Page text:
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What is a Sea Shanty?
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Sea shanties (singular "shanty", also spelled "chantey"; derived from the French word "chanter", 'to sing') were shipboard working songs. Shanties flourished from at least the fifteenth century through the days of steam ships in the first half of the 20th century. Most surviving shanties date from the nineteenth and (less commonly) eighteenth centuries.

In the days when human muscles were the only power source available aboard ship, sea shanties served a practical purpose: the rhythm of the song served to synchronize the movements of the ship workers as they toiled at repetitive tasks. They also served a social purpose: singing, and listening to song, is pleasant; it alleviates boredom, and lightens the burden of hard work, of which there was no shortage on long voyages.

Most shanties are "call and response" songs, with one voice (the shantyman) singing the line and the chorus of sailors bellowing the response


  Shanties may be divided into several rough categories:                                                                                 
  • Long-haul (also called "halyard", "long-drag", or "single-pull") shanties: Sung when a job of hauling on a rope was expected to last a long time. Usually one pull per verse, to give the men a chance to rest. Examples: "Hanging Johnny," "Blow the Man Down."
  • Short-drag (also called "short-haul", "sheet", or "hand over hand") shanties: Sung when a job of hauling on a rope was expected to be quick. Two or more pulls per verse. Examples: "Haul Away, Joe," "Blow the Man Down," "Drunken Sailor."
  • Capstan Shanties: Raising the anchor on a ship involved winding the rope along a giant winch, turned by sailors walking around it.   
    Capstan shanties are anchor-raising shanties. They are typically more "smooth" sounding than other types (no pulling required) and, unlike many other types of shanties, frequently have a full chorus in addition to the call-and-response verses. Examples: "Santianna", "Paddy Lay Back," "Rio Grande (Away Rio)," "South Australia," "John Brown's Body," (adapted from Army marching song).
    Capstan Crew Model  Ships' capstans were traditionally manually operated
     consisting of a shaped wooden drum with handles
     inserted into the rim, at which men could push or pull.
     Naval anchor incorporated
     into HMAS Canberra(1927)
     memorial, Canberra,


  • "Stamp-'n'-Go Shanties": were used only on ships with large crews. Many hands would take hold of a line 'tug-of-war' style and march away along the deck singing and stamping out the rhythm. Alternatively, with a larger number of men, they would create a loop -- marching along with the line, letting go at the 'end' of the loop and marching back to the 'top' of the loop to take hold again for another trip. These songs tend to have longer choruses similar to capstan shanties. Examples: What do you do with a Drunken Sailor, Roll the Old Chariot. Stan Hugill, in his Shanties from the Seven Seas writes: "(Drunken Sailor) is a typical example of the stamp-'n'-go song or walkaway or runaway shanty, and was the only type of work-song allowed in the King's Navee (sic). It was popular in ships with big crews when at halyards; the crowd would seize the fall and stamp the sail up. Sometimes when hauling a heavy boat up the falls would be 'married' and both hauled on at the same time as the hands stamped away singing this rousing tune."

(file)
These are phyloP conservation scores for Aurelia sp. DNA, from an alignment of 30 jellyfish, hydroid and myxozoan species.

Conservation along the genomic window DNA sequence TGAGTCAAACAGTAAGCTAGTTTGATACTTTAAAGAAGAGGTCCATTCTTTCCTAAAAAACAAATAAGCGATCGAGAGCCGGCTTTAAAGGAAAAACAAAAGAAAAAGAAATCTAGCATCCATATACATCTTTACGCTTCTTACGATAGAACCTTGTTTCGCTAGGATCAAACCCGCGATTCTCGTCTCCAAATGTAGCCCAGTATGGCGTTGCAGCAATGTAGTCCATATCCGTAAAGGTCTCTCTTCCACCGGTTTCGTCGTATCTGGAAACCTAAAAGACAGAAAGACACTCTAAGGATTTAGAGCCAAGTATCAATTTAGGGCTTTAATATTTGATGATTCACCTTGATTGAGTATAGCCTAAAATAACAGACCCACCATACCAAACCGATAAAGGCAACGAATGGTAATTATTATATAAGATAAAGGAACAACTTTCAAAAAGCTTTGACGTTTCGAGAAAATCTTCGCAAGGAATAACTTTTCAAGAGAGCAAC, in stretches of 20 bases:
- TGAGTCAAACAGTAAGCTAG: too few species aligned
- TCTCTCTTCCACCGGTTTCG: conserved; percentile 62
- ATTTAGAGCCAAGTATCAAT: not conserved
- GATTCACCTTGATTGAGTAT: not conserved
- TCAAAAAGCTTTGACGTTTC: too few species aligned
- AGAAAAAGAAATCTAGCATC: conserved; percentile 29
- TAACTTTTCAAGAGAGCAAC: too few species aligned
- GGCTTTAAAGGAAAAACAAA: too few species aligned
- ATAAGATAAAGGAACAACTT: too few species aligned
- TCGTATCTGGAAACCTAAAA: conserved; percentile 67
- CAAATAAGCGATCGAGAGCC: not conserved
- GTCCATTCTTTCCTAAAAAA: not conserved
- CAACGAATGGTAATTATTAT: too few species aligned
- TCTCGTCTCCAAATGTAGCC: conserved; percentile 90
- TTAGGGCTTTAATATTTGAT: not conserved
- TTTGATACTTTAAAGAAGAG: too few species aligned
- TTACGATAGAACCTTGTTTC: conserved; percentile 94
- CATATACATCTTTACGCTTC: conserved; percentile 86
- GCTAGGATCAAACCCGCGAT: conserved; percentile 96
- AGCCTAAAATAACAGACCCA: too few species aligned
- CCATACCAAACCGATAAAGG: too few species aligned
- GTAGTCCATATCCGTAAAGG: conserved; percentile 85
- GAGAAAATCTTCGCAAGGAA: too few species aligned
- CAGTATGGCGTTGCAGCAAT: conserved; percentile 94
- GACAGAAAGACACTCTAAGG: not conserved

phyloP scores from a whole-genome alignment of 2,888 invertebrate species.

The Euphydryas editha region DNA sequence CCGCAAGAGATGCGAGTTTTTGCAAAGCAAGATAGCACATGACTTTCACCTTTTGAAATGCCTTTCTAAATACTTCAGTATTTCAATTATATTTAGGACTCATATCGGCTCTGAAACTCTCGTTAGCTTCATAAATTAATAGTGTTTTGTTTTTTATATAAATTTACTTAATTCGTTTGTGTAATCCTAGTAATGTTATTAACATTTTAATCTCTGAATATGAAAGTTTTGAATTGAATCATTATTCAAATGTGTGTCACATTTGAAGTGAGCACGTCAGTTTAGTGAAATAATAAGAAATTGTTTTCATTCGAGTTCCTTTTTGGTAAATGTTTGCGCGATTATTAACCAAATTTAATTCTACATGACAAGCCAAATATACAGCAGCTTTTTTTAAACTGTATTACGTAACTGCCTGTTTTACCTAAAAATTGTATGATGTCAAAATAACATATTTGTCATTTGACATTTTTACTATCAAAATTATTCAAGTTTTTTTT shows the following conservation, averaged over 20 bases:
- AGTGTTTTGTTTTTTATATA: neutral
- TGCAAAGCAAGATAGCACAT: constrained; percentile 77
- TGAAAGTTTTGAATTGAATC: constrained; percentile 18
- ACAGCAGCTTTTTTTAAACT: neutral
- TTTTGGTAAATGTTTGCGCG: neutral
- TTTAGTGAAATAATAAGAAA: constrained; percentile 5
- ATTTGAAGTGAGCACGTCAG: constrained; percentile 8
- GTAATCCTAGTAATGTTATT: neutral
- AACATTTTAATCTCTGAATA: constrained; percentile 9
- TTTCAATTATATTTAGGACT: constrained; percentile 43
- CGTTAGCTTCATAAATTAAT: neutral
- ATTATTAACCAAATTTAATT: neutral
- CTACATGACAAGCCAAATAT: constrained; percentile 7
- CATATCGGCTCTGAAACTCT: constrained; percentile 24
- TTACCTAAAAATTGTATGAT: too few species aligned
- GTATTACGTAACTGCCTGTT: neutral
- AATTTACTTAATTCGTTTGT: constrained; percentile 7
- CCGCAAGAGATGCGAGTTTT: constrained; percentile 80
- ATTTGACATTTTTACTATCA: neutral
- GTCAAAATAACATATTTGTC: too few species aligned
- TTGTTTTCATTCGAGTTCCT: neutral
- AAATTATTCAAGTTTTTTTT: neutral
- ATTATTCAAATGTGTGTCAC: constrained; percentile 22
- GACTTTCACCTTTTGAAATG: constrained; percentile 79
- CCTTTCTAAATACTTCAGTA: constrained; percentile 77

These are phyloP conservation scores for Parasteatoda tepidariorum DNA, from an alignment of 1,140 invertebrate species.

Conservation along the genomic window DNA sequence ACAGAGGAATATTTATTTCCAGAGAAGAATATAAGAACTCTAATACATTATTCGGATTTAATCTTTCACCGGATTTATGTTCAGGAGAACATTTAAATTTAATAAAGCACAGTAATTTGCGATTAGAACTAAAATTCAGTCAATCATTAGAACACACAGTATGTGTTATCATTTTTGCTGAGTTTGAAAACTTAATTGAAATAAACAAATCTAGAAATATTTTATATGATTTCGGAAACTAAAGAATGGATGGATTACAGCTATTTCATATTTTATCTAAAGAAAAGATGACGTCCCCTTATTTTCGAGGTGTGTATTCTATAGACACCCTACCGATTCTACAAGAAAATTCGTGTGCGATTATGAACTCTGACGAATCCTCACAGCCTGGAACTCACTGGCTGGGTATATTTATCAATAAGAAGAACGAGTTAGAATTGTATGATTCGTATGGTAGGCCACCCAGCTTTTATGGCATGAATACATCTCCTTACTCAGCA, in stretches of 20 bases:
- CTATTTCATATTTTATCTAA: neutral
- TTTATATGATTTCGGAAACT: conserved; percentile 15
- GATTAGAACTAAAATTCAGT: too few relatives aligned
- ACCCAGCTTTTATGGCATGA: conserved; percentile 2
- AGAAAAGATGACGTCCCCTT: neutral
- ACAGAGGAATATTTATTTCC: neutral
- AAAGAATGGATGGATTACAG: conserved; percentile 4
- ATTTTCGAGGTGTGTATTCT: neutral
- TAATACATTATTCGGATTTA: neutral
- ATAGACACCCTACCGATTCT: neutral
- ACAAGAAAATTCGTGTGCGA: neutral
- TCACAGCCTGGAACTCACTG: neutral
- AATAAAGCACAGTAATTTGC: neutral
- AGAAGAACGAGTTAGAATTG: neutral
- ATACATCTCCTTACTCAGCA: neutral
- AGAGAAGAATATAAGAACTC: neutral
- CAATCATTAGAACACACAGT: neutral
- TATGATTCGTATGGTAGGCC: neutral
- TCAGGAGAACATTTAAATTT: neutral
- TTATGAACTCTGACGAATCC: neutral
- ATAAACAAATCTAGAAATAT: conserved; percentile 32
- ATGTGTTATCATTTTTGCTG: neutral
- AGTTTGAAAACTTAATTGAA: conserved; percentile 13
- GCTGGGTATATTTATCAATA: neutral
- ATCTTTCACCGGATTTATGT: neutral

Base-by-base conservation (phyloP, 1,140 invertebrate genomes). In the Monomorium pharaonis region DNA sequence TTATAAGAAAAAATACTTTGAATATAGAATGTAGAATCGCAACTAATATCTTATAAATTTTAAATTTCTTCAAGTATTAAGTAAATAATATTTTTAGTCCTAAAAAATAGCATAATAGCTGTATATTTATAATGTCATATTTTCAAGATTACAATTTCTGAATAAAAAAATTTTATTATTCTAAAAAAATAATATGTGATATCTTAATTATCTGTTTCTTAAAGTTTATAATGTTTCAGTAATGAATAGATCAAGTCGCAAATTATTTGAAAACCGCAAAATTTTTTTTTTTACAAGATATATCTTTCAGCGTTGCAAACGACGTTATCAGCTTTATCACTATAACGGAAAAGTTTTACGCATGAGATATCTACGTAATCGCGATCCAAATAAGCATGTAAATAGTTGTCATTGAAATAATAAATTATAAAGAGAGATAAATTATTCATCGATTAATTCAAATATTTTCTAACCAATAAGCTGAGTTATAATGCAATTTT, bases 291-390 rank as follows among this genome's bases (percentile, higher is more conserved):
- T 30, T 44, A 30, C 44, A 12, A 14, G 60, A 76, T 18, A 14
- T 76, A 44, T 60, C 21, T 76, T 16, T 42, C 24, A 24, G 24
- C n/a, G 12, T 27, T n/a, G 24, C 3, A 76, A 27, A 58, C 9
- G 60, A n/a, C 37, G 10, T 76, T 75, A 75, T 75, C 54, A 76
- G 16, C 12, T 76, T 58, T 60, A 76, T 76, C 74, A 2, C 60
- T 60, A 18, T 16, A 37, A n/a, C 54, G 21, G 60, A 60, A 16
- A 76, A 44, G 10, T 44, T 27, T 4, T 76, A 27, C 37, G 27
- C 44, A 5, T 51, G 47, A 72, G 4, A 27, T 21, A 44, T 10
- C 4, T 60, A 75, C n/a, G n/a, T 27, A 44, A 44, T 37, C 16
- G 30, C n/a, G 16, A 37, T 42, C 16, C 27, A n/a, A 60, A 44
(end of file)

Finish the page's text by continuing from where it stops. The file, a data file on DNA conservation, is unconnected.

• Pumping Shanties: All wooden ships leak somewhat. There was a special hold (cargo area) in the ships where the leaked-in water (the bilge) would collect: the bilge hold. The bilge water had to be pumped out frequently; on period ships this was done with a two-man pump. Many pumping shanties were also used as capstan shanties, and vice versa, particularly after the adoption of the Downton pump which used a capstan rather than pump handles moved up and down. Examples include: "Strike The Bell," "Shallow Brown," "Barnacle Bill the Sailor," "Lowlands." See Leave Her Johnny Leave Her.
  • Fo'c's'le (Forecastle) Shanties: Shanties sung for fun. Example: Rolling Down To Old Maui. As these were not sung during work, they are sometimes not referred to as "shanties", but rather as forebitters or simply as sea songs.
      The above categories are not absolute. Sailors could (and did) take a song from one "type" and, with necessary alterations to the rhythm, use it for a different task. The only rule that was almost always followed was that songs that spoke of returning home were only sung on the homeward leg, and songs that sung of the joys of voyaging etc., were only sung on the outward leg. Other songs were very specific. "Poor Old Man" (also known as "The Dead Horse") was sung once the sailors had worked off their advance (the "horse") a month or so into the voyage. Leave Her, Johnny Leave Her (also known as "Time for Us to Leave Her") was only sung during the last round of pumping the ship dry once it was tied up, prior to leaving the ship at the end of the voyage.